And so that would be 24 states that have said that if Roe versus Wade ever, ever gets repealed, that abortion would be illegal. Basically, this would allow states to determine if they want abortion to be illegal, putting the power back into the people. Obviously, I believe it’s a moral stain on the entire country. I’d love to see it abolished completely. But that’s incredibly it’s a huge win, something massive. Of course, the left is going to turn immediately. Losing their mind. To be to be expected. This is an interesting one. By the way, if you want to go to my kind, that kind of a sidebar, I’m looking through the cut sheet here. This goes to show the argument that how this is a weird coincidence. Amazon new employee benefits allow them to get $4,000 in reimbursement for travel costs to get an abortion. What are going to fly private to go get an abortion? $4,000 Play cut 30.

Amazon told its employees today that they would be providing a new workplace benefit. To allow workers to travel to other states if they need. To for abortion procedures. Sure. Well, I don’t have any comment on a decision by private sector company. We you know, our view on the archaic abortion laws that we’ve seen put into place across the country in some states, far too many states.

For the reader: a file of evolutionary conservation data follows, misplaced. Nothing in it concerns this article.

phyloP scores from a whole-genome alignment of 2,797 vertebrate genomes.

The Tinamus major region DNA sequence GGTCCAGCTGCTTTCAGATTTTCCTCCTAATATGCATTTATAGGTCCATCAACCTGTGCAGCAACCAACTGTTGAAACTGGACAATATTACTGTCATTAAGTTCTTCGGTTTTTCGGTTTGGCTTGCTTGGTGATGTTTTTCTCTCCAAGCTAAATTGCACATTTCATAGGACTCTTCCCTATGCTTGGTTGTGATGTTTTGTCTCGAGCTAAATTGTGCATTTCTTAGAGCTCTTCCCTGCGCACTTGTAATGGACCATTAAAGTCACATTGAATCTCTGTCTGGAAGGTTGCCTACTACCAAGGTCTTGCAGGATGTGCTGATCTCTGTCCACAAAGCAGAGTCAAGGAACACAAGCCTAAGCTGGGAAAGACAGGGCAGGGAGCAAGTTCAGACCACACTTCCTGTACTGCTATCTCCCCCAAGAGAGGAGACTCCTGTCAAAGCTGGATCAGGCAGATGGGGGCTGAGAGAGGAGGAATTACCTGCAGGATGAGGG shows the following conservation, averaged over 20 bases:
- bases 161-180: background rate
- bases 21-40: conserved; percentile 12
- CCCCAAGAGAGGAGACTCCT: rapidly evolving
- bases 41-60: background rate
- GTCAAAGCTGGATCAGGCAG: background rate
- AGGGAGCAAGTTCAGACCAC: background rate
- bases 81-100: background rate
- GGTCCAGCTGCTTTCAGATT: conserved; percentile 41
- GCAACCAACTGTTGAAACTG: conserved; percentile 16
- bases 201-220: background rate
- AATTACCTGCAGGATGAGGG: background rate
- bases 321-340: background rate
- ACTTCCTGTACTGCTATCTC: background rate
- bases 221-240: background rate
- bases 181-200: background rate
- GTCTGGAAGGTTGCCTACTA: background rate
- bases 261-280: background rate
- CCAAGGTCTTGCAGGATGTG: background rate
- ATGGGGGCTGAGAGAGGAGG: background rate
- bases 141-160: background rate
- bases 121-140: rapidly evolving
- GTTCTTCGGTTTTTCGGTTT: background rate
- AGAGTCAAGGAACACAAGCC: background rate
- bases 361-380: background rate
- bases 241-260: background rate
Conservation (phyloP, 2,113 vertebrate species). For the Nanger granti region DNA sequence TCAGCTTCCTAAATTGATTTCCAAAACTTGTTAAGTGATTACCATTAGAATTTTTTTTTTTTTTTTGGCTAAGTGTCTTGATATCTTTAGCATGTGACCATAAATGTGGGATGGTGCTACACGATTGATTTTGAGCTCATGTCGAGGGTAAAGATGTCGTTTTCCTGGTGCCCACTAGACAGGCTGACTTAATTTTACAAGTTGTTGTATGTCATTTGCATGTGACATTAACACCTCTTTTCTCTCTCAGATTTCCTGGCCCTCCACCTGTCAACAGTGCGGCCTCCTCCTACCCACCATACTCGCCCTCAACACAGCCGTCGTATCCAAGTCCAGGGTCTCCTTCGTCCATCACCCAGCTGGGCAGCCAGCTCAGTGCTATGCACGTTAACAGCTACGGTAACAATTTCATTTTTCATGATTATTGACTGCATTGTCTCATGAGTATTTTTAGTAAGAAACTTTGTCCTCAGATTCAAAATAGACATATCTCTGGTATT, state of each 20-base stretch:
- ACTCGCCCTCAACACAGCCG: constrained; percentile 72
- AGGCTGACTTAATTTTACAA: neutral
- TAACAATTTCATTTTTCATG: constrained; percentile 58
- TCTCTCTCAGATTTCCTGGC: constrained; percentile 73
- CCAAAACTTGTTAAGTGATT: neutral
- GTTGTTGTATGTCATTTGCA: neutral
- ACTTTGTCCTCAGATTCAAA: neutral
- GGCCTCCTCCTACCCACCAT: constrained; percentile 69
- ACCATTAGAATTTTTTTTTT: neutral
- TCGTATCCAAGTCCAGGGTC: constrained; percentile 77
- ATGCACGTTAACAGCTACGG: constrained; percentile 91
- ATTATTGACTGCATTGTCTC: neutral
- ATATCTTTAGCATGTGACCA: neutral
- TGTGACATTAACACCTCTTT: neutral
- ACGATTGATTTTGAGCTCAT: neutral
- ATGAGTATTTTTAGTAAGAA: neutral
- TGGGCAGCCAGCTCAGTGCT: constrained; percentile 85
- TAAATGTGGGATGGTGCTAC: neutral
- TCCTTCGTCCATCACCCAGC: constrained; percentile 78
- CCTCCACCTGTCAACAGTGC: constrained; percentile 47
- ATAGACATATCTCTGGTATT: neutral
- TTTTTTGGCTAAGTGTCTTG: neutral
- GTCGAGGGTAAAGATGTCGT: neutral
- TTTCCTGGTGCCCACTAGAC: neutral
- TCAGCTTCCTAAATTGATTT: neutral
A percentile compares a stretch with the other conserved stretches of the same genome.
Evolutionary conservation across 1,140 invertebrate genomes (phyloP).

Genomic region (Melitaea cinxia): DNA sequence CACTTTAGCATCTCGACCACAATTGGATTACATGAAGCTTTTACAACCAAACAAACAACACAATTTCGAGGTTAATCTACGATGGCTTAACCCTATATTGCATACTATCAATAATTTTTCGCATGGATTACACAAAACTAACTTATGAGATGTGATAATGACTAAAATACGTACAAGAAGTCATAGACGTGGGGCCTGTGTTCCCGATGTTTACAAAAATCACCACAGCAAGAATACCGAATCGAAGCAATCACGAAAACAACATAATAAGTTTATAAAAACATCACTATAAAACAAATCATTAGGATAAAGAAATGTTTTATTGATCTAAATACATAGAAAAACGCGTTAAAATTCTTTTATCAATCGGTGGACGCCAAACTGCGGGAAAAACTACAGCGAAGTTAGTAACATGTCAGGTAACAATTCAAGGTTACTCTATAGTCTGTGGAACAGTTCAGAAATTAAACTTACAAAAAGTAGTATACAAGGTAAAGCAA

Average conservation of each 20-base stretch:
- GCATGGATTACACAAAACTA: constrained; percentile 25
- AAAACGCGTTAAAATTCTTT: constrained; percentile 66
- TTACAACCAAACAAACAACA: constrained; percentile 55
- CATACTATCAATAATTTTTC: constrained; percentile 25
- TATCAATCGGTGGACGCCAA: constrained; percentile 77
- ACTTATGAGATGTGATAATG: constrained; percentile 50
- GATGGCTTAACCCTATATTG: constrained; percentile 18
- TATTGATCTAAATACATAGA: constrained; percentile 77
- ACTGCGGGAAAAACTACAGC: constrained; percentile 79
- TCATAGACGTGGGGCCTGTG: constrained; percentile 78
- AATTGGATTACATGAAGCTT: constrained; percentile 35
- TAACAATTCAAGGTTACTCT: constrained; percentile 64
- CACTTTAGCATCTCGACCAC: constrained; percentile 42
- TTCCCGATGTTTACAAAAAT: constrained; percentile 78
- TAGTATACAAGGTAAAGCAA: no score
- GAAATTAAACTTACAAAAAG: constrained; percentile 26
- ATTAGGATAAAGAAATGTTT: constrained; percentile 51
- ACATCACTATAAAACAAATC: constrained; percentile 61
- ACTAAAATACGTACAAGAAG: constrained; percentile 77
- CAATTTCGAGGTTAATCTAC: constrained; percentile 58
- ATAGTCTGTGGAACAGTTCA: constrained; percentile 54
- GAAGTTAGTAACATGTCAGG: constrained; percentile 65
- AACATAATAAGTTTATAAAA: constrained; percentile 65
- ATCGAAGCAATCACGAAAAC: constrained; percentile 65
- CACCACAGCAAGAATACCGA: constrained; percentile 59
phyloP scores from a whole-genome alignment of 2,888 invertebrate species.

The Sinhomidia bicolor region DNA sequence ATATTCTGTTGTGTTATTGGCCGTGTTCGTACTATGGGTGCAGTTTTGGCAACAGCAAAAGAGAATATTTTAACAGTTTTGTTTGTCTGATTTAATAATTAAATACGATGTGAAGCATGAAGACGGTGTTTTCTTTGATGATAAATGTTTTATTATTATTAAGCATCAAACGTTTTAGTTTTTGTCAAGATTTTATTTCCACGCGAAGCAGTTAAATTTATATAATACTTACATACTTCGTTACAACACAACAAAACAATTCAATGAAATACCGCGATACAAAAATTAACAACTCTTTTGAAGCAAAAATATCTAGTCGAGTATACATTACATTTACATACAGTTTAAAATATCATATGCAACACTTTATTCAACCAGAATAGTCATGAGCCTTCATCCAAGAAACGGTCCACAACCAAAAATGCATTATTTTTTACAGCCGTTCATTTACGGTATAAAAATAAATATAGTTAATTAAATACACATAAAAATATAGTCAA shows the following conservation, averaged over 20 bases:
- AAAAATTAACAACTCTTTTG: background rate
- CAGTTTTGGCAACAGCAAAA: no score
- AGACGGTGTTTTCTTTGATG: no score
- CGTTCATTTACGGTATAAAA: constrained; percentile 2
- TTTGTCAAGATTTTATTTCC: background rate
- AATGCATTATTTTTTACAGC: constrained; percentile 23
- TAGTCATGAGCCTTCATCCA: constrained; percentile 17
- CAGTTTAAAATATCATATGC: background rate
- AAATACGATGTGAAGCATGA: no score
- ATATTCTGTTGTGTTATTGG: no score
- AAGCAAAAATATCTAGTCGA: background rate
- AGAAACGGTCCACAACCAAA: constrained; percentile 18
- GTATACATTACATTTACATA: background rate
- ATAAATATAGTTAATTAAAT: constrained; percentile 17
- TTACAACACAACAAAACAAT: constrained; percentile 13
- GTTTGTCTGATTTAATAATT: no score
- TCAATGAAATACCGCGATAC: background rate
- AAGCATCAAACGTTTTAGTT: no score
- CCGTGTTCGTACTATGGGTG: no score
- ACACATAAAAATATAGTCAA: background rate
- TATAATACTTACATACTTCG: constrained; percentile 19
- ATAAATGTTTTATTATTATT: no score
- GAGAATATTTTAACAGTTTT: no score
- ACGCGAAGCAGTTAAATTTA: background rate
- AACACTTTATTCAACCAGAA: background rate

So Amazon comes out with new employee benefits, saying that $4,000 in reimbursement costs for travel to get an abortion. By the way, every time you use Amazon, remember, you’re funding the abortion industry $4,000 in reimbursement for their travel costs to get an abortion. I’ll go into that at a different time. Like corporate America. Super supportive of that.

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So we have a really good guest with us right now. Fiery, but mostly peaceful is the name of the book by Julio Rosas, and he’s doing a wonderful job. And again, it’s called Fiery but mostly peaceful, one of the best frontline journalists in the country, a legitimate journalist, unlike the people at the New York Times, The Washington Post. Julio, welcome to the Charlie Kirk Show.